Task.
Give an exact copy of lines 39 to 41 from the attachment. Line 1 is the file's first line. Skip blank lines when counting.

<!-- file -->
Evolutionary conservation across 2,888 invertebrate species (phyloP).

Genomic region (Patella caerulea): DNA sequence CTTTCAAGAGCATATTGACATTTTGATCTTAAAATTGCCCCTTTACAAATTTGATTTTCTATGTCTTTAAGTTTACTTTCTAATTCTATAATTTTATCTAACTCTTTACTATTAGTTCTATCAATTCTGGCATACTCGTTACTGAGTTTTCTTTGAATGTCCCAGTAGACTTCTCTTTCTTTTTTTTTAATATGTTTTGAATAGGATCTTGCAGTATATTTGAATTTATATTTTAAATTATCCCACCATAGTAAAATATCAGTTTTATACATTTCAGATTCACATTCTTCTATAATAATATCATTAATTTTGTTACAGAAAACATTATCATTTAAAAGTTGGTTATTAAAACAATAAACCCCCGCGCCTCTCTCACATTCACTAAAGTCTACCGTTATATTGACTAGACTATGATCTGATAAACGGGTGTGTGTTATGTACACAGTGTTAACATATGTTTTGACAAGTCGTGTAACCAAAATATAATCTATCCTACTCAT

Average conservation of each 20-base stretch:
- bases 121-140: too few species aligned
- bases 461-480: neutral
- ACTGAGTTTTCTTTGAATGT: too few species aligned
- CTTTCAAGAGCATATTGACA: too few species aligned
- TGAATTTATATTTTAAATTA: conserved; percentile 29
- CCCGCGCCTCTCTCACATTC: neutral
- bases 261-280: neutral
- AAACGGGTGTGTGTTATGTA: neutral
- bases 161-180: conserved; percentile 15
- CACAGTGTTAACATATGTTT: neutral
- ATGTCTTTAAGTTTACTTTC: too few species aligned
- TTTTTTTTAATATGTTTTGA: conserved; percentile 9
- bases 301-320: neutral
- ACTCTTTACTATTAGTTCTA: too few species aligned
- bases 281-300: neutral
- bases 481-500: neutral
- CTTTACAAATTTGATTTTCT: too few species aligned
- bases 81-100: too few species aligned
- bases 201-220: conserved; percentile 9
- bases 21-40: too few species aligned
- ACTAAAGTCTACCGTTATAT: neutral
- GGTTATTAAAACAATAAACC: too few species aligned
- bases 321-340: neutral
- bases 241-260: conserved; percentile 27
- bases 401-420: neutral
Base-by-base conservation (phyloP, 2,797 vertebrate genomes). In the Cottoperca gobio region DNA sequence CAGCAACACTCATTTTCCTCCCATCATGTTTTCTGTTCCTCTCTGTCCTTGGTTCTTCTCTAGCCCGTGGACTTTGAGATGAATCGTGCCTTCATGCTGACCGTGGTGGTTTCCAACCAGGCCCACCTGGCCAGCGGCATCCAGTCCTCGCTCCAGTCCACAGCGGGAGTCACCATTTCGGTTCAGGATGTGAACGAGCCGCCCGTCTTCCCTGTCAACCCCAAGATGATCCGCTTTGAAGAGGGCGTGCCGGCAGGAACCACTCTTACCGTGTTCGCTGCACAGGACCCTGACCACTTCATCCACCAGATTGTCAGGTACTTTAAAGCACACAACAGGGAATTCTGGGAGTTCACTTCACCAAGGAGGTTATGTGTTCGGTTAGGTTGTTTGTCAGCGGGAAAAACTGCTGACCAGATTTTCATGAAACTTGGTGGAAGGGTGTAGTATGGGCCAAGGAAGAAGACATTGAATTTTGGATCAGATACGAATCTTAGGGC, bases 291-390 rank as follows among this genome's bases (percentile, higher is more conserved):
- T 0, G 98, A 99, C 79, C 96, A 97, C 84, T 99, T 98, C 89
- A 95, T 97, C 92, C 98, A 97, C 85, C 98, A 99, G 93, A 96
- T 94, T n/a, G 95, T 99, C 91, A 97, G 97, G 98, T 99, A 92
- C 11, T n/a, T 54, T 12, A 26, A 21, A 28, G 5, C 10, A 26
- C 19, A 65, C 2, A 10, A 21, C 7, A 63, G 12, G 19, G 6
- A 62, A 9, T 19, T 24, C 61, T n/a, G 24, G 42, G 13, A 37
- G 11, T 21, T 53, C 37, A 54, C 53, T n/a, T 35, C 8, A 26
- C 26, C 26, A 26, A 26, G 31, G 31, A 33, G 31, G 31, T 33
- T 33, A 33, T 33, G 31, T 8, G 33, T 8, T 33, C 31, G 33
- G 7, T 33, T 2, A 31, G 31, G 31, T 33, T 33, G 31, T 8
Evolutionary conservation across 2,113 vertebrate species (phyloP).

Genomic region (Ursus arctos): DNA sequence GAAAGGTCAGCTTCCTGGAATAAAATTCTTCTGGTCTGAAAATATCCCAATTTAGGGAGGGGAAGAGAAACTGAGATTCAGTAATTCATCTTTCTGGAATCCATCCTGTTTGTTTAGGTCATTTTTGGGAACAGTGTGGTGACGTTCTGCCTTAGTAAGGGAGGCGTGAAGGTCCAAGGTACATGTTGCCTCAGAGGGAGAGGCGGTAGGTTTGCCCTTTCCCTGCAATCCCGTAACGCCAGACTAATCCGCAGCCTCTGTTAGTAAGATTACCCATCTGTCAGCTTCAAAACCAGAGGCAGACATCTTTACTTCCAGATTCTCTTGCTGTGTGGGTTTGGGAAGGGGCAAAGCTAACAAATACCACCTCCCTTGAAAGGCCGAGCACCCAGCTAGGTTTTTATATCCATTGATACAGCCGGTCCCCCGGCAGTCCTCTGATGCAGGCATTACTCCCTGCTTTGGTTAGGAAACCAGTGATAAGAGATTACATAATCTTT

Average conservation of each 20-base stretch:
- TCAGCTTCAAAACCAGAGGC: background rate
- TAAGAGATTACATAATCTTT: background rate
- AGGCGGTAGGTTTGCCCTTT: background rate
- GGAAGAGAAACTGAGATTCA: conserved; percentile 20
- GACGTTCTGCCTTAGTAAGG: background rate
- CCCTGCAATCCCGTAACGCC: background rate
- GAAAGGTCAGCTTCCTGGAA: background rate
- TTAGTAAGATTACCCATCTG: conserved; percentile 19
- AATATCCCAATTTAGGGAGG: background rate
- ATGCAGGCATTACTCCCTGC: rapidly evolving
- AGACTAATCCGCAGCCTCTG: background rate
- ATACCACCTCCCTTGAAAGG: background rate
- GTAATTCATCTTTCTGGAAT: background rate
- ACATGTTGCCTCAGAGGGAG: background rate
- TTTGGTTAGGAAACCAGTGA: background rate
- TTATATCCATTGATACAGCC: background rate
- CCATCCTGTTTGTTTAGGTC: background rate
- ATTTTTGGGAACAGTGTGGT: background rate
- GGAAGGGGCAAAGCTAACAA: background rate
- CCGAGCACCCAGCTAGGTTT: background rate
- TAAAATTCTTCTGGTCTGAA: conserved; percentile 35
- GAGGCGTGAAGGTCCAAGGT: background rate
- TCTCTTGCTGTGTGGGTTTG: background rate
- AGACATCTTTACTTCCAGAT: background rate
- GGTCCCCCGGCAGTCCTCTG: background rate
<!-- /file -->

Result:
- G 7, T 33, T 2, A 31, G 31, G 31, T 33, T 33, G 31, T 8
Evolutionary conservation across 2,113 vertebrate species (phyloP).

Genomic region (Ursus arctos): DNA sequence GAAAGGTCAGCTTCCTGGAATAAAATTCTTCTGGTCTGAAAATATCCCAATTTAGGGAGGGGAAGAGAAACTGAGATTCAGTAATTCATCTTTCTGGAATCCATCCTGTTTGTTTAGGTCATTTTTGGGAACAGTGTGGTGACGTTCTGCCTTAGTAAGGGAGGCGTGAAGGTCCAAGGTACATGTTGCCTCAGAGGGAGAGGCGGTAGGTTTGCCCTTTCCCTGCAATCCCGTAACGCCAGACTAATCCGCAGCCTCTGTTAGTAAGATTACCCATCTGTCAGCTTCAAAACCAGAGGCAGACATCTTTACTTCCAGATTCTCTTGCTGTGTGGGTTTGGGAAGGGGCAAAGCTAACAAATACCACCTCCCTTGAAAGGCCGAGCACCCAGCTAGGTTTTTATATCCATTGATACAGCCGGTCCCCCGGCAGTCCTCTGATGCAGGCATTACTCCCTGCTTTGGTTAGGAAACCAGTGATAAGAGATTACATAATCTTT